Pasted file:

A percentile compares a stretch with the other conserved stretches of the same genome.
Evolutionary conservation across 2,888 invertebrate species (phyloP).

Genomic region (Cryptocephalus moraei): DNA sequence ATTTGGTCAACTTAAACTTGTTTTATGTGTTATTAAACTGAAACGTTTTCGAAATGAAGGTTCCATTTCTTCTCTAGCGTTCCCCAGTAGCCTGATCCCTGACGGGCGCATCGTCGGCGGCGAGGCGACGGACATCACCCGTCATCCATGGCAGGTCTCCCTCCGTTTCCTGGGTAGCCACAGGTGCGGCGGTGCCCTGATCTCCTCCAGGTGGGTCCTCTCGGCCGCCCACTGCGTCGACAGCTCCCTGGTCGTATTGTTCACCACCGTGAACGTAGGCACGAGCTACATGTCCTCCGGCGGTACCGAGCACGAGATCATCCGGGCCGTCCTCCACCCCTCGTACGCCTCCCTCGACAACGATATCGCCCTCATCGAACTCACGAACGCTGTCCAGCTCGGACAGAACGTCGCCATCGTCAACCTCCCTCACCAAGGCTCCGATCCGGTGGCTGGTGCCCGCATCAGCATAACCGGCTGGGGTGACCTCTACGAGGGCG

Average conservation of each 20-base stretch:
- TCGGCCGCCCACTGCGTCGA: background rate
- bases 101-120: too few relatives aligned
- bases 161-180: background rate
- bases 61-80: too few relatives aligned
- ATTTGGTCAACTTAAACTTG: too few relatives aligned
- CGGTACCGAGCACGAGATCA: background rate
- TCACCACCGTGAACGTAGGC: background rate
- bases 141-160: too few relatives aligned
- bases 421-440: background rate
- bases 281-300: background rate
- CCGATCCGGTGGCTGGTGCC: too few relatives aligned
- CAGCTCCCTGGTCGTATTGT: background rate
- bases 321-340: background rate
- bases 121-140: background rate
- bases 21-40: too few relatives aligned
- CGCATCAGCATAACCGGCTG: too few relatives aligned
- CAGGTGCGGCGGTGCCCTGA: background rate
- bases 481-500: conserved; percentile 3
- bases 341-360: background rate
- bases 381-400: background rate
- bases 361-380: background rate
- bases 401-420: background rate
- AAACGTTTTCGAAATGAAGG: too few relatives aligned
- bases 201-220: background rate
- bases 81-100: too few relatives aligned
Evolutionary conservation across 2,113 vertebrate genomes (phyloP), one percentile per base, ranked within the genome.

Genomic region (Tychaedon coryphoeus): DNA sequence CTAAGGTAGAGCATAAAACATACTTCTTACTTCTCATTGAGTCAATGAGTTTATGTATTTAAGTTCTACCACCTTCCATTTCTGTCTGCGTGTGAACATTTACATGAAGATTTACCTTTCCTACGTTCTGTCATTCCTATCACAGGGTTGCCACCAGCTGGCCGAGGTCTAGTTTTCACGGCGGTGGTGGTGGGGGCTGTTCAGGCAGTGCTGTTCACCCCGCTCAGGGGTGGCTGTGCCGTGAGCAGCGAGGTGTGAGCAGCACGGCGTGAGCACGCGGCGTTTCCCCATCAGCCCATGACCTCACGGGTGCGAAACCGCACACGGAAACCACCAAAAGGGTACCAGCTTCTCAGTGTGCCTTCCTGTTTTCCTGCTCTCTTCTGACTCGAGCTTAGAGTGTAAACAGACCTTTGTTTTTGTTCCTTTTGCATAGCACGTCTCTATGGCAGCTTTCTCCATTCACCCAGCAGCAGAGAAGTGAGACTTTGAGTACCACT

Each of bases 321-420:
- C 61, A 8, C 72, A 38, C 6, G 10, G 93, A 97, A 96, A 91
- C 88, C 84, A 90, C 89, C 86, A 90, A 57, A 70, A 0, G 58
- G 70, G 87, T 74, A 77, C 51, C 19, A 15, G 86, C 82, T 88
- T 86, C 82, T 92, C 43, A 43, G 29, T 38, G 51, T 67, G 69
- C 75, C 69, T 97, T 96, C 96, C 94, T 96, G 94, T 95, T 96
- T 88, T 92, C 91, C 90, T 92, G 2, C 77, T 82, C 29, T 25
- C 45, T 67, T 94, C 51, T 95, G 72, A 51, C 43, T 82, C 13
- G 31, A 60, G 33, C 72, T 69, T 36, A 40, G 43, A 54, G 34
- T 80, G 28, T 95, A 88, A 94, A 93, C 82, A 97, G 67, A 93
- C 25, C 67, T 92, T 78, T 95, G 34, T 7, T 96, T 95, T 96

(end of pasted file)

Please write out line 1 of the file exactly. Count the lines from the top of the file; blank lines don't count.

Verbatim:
A percentile compares a stretch with the other conserved stretches of the same genome.